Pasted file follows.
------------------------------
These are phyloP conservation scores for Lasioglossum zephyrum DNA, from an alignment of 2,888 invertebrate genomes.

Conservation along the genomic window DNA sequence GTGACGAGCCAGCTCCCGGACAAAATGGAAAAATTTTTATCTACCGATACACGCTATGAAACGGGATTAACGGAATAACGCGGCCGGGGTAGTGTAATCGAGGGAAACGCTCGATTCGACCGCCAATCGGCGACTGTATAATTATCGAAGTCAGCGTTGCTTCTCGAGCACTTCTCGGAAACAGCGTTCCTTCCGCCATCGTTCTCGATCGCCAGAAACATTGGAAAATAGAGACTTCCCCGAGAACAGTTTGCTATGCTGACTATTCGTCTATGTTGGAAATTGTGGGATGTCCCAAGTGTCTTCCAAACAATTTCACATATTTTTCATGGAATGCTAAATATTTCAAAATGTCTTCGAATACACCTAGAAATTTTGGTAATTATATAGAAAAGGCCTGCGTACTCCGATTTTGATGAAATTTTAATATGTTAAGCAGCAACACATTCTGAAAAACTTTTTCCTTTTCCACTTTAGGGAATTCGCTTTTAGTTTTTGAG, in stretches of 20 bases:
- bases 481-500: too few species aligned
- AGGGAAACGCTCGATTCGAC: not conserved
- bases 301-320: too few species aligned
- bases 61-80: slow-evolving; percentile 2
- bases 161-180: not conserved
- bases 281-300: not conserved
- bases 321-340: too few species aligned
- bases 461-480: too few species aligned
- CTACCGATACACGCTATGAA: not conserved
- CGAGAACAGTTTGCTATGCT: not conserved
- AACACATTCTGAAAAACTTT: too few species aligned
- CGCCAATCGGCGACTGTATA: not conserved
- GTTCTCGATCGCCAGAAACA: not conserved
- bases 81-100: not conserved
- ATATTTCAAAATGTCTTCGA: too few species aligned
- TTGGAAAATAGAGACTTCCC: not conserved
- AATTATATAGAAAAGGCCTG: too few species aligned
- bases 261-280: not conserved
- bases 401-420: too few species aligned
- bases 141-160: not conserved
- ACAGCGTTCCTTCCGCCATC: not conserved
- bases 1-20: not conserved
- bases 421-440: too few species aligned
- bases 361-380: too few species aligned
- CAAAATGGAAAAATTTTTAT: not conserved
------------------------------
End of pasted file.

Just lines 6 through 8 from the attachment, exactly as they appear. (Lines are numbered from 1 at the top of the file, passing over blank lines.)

- bases 61-80: slow-evolving; percentile 2
- bases 161-180: not conserved
- bases 281-300: not conserved